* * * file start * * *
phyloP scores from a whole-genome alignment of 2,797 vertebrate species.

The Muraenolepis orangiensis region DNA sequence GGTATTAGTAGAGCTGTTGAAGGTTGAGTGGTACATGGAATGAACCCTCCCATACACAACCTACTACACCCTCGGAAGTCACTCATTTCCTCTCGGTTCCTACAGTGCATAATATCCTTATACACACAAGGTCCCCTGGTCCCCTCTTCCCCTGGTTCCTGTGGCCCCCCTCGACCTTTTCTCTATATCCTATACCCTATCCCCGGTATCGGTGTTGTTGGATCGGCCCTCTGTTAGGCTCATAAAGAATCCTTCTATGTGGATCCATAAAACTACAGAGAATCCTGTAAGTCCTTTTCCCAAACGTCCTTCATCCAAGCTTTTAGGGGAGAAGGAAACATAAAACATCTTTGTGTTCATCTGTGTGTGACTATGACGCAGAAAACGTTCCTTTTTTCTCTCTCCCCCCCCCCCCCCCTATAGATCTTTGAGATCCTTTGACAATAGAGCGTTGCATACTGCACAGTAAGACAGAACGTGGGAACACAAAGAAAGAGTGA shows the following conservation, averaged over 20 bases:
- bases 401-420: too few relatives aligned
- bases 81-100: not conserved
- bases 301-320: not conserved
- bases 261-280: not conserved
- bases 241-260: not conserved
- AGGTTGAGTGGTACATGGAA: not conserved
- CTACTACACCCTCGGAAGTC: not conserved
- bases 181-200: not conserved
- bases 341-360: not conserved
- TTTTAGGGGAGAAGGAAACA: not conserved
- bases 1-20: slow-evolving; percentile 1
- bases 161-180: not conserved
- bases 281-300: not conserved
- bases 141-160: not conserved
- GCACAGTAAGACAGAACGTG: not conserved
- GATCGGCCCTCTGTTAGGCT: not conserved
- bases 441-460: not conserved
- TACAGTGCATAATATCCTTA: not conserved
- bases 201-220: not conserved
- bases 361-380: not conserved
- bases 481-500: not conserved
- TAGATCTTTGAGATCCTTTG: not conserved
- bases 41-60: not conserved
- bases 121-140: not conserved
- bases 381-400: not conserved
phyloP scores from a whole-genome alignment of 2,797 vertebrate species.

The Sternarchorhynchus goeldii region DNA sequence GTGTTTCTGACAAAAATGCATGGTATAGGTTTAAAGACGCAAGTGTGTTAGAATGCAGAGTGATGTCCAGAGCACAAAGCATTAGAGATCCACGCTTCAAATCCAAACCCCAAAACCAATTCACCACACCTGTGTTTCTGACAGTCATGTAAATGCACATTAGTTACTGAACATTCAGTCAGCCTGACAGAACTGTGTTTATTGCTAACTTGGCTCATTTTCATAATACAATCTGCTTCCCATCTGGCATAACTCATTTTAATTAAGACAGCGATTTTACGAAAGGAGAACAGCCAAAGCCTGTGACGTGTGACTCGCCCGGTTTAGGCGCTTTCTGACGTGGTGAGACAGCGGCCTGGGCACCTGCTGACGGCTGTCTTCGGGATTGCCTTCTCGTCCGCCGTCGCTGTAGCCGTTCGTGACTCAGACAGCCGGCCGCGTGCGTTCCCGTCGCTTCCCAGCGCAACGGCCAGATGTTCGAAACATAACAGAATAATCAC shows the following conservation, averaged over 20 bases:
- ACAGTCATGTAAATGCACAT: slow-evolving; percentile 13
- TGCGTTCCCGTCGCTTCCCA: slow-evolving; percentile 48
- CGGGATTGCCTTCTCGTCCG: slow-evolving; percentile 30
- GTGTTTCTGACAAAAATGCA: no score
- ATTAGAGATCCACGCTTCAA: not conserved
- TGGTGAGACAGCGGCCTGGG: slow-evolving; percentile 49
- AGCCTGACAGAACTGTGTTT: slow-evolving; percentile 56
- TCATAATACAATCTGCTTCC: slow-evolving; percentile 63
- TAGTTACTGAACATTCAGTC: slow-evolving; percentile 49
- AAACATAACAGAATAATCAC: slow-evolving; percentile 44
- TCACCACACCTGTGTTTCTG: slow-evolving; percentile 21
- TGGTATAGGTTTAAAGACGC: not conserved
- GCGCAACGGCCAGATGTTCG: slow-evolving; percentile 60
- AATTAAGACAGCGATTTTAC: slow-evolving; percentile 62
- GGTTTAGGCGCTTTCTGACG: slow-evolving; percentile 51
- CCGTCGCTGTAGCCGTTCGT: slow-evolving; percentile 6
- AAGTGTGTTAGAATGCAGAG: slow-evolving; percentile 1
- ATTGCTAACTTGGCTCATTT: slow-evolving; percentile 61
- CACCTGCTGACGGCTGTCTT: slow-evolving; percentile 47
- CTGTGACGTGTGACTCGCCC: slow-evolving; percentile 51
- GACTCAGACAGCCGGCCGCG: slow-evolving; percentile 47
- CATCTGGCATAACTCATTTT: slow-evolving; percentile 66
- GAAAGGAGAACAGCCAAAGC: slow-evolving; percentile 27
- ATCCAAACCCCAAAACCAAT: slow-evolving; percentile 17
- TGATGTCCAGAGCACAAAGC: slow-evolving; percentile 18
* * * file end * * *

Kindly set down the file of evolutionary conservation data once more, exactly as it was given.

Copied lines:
phyloP scores from a whole-genome alignment of 2,797 vertebrate species.

The Muraenolepis orangiensis region DNA sequence GGTATTAGTAGAGCTGTTGAAGGTTGAGTGGTACATGGAATGAACCCTCCCATACACAACCTACTACACCCTCGGAAGTCACTCATTTCCTCTCGGTTCCTACAGTGCATAATATCCTTATACACACAAGGTCCCCTGGTCCCCTCTTCCCCTGGTTCCTGTGGCCCCCCTCGACCTTTTCTCTATATCCTATACCCTATCCCCGGTATCGGTGTTGTTGGATCGGCCCTCTGTTAGGCTCATAAAGAATCCTTCTATGTGGATCCATAAAACTACAGAGAATCCTGTAAGTCCTTTTCCCAAACGTCCTTCATCCAAGCTTTTAGGGGAGAAGGAAACATAAAACATCTTTGTGTTCATCTGTGTGTGACTATGACGCAGAAAACGTTCCTTTTTTCTCTCTCCCCCCCCCCCCCCCTATAGATCTTTGAGATCCTTTGACAATAGAGCGTTGCATACTGCACAGTAAGACAGAACGTGGGAACACAAAGAAAGAGTGA shows the following conservation, averaged over 20 bases:
- bases 401-420: too few relatives aligned
- bases 81-100: not conserved
- bases 301-320: not conserved
- bases 261-280: not conserved
- bases 241-260: not conserved
- AGGTTGAGTGGTACATGGAA: not conserved
- CTACTACACCCTCGGAAGTC: not conserved
- bases 181-200: not conserved
- bases 341-360: not conserved
- TTTTAGGGGAGAAGGAAACA: not conserved
- bases 1-20: slow-evolving; percentile 1
- bases 161-180: not conserved
- bases 281-300: not conserved
- bases 141-160: not conserved
- GCACAGTAAGACAGAACGTG: not conserved
- GATCGGCCCTCTGTTAGGCT: not conserved
- bases 441-460: not conserved
- TACAGTGCATAATATCCTTA: not conserved
- bases 201-220: not conserved
- bases 361-380: not conserved
- bases 481-500: not conserved
- TAGATCTTTGAGATCCTTTG: not conserved
- bases 41-60: not conserved
- bases 121-140: not conserved
- bases 381-400: not conserved
phyloP scores from a whole-genome alignment of 2,797 vertebrate species.

The Sternarchorhynchus goeldii region DNA sequence GTGTTTCTGACAAAAATGCATGGTATAGGTTTAAAGACGCAAGTGTGTTAGAATGCAGAGTGATGTCCAGAGCACAAAGCATTAGAGATCCACGCTTCAAATCCAAACCCCAAAACCAATTCACCACACCTGTGTTTCTGACAGTCATGTAAATGCACATTAGTTACTGAACATTCAGTCAGCCTGACAGAACTGTGTTTATTGCTAACTTGGCTCATTTTCATAATACAATCTGCTTCCCATCTGGCATAACTCATTTTAATTAAGACAGCGATTTTACGAAAGGAGAACAGCCAAAGCCTGTGACGTGTGACTCGCCCGGTTTAGGCGCTTTCTGACGTGGTGAGACAGCGGCCTGGGCACCTGCTGACGGCTGTCTTCGGGATTGCCTTCTCGTCCGCCGTCGCTGTAGCCGTTCGTGACTCAGACAGCCGGCCGCGTGCGTTCCCGTCGCTTCCCAGCGCAACGGCCAGATGTTCGAAACATAACAGAATAATCAC shows the following conservation, averaged over 20 bases:
- ACAGTCATGTAAATGCACAT: slow-evolving; percentile 13
- TGCGTTCCCGTCGCTTCCCA: slow-evolving; percentile 48
- CGGGATTGCCTTCTCGTCCG: slow-evolving; percentile 30
- GTGTTTCTGACAAAAATGCA: no score
- ATTAGAGATCCACGCTTCAA: not conserved
- TGGTGAGACAGCGGCCTGGG: slow-evolving; percentile 49
- AGCCTGACAGAACTGTGTTT: slow-evolving; percentile 56
- TCATAATACAATCTGCTTCC: slow-evolving; percentile 63
- TAGTTACTGAACATTCAGTC: slow-evolving; percentile 49
- AAACATAACAGAATAATCAC: slow-evolving; percentile 44
- TCACCACACCTGTGTTTCTG: slow-evolving; percentile 21
- TGGTATAGGTTTAAAGACGC: not conserved
- GCGCAACGGCCAGATGTTCG: slow-evolving; percentile 60
- AATTAAGACAGCGATTTTAC: slow-evolving; percentile 62
- GGTTTAGGCGCTTTCTGACG: slow-evolving; percentile 51
- CCGTCGCTGTAGCCGTTCGT: slow-evolving; percentile 6
- AAGTGTGTTAGAATGCAGAG: slow-evolving; percentile 1
- ATTGCTAACTTGGCTCATTT: slow-evolving; percentile 61
- CACCTGCTGACGGCTGTCTT: slow-evolving; percentile 47
- CTGTGACGTGTGACTCGCCC: slow-evolving; percentile 51
- GACTCAGACAGCCGGCCGCG: slow-evolving; percentile 47
- CATCTGGCATAACTCATTTT: slow-evolving; percentile 66
- GAAAGGAGAACAGCCAAAGC: slow-evolving; percentile 27
- ATCCAAACCCCAAAACCAAT: slow-evolving; percentile 17
- TGATGTCCAGAGCACAAAGC: slow-evolving; percentile 18